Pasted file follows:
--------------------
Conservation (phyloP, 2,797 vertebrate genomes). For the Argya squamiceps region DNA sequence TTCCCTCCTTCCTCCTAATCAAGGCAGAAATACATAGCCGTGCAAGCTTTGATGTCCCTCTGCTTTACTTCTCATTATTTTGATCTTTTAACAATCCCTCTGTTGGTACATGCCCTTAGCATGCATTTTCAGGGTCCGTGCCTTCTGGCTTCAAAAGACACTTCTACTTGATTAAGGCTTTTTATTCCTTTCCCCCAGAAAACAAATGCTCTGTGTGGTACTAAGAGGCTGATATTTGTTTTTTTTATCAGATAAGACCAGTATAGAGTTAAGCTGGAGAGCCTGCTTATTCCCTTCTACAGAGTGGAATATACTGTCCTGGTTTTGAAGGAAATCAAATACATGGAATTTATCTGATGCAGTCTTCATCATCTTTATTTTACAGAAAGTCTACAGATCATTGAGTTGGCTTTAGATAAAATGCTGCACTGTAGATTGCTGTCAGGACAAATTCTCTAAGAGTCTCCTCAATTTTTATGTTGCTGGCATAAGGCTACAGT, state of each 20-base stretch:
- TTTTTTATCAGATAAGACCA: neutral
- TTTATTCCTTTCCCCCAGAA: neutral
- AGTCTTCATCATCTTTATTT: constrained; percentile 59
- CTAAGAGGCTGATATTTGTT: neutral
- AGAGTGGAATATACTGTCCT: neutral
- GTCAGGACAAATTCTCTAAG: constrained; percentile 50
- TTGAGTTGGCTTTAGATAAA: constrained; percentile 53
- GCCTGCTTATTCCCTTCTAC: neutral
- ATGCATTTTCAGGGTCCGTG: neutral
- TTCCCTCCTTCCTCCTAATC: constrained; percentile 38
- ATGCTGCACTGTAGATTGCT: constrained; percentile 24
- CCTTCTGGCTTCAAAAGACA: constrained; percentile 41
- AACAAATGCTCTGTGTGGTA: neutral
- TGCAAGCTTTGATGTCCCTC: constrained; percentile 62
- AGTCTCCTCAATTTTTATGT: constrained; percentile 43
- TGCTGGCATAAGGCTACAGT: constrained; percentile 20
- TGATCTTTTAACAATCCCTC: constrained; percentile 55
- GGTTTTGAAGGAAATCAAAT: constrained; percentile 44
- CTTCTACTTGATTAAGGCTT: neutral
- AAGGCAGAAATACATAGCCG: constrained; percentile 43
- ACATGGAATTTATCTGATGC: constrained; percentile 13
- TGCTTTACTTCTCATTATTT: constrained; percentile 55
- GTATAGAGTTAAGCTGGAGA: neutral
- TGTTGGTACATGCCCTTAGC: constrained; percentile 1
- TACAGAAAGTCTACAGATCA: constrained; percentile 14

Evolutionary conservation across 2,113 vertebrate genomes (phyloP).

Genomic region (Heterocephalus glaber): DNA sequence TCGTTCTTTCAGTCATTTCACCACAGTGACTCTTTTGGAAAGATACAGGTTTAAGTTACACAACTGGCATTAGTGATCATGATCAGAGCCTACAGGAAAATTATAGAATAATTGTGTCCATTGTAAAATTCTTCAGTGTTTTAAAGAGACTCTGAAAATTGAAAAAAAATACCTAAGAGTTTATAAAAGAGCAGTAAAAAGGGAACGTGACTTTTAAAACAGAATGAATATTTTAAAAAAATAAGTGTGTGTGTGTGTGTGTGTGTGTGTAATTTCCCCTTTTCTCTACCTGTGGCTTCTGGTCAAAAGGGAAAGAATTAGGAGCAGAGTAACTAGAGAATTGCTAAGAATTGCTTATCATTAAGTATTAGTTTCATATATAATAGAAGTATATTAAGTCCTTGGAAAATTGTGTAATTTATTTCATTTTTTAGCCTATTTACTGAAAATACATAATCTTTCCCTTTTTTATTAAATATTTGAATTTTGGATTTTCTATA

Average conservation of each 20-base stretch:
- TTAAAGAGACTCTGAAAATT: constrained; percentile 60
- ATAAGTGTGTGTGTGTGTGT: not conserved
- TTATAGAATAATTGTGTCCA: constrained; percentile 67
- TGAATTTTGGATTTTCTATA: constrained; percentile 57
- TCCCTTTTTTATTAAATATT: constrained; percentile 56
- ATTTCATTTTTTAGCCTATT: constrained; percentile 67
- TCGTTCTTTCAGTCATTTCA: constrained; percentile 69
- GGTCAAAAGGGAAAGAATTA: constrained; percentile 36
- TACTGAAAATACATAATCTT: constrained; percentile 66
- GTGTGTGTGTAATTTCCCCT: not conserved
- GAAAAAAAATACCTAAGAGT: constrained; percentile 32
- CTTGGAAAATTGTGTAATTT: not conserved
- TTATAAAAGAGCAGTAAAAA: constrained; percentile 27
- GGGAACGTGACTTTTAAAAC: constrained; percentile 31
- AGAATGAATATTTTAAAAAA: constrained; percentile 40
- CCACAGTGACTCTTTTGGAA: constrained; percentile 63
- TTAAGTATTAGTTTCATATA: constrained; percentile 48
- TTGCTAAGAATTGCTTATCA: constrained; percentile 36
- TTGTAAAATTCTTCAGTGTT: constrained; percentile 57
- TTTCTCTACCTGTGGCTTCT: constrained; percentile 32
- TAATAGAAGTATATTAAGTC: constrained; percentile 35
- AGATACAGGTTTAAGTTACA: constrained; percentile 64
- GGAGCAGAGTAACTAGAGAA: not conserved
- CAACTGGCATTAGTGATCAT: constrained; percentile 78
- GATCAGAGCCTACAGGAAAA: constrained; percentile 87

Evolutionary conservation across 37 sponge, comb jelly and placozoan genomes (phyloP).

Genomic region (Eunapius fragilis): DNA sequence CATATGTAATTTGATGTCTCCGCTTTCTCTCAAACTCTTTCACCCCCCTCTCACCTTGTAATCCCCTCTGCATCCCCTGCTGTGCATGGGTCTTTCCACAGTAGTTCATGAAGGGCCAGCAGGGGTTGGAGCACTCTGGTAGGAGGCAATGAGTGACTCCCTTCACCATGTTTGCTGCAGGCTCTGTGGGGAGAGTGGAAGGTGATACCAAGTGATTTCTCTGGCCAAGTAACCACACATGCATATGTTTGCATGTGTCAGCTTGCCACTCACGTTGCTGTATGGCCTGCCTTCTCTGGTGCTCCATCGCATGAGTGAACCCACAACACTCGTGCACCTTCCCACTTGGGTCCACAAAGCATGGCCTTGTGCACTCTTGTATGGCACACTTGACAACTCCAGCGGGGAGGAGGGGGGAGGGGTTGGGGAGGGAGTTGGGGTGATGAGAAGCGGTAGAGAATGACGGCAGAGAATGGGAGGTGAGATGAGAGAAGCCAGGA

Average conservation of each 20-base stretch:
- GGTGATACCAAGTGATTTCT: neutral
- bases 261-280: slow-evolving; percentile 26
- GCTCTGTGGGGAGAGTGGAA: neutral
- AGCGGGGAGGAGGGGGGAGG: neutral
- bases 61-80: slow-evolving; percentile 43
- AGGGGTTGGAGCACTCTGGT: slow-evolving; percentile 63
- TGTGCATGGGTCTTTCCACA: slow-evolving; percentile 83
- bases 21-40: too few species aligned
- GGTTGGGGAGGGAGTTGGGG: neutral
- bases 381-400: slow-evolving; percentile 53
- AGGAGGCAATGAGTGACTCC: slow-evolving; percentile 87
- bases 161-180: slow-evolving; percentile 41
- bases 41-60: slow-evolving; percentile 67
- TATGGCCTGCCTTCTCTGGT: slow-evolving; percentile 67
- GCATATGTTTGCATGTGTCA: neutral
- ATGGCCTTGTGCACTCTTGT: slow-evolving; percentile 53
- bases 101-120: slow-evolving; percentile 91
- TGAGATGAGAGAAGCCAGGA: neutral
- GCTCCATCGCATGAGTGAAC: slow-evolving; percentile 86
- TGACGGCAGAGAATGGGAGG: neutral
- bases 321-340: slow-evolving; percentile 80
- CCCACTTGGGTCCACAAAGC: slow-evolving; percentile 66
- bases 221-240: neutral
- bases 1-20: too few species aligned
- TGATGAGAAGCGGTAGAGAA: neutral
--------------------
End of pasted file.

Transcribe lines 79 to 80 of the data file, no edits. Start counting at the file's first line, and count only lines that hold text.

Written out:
- CCCACTTGGGTCCACAAAGC: slow-evolving; percentile 66
- bases 221-240: neutral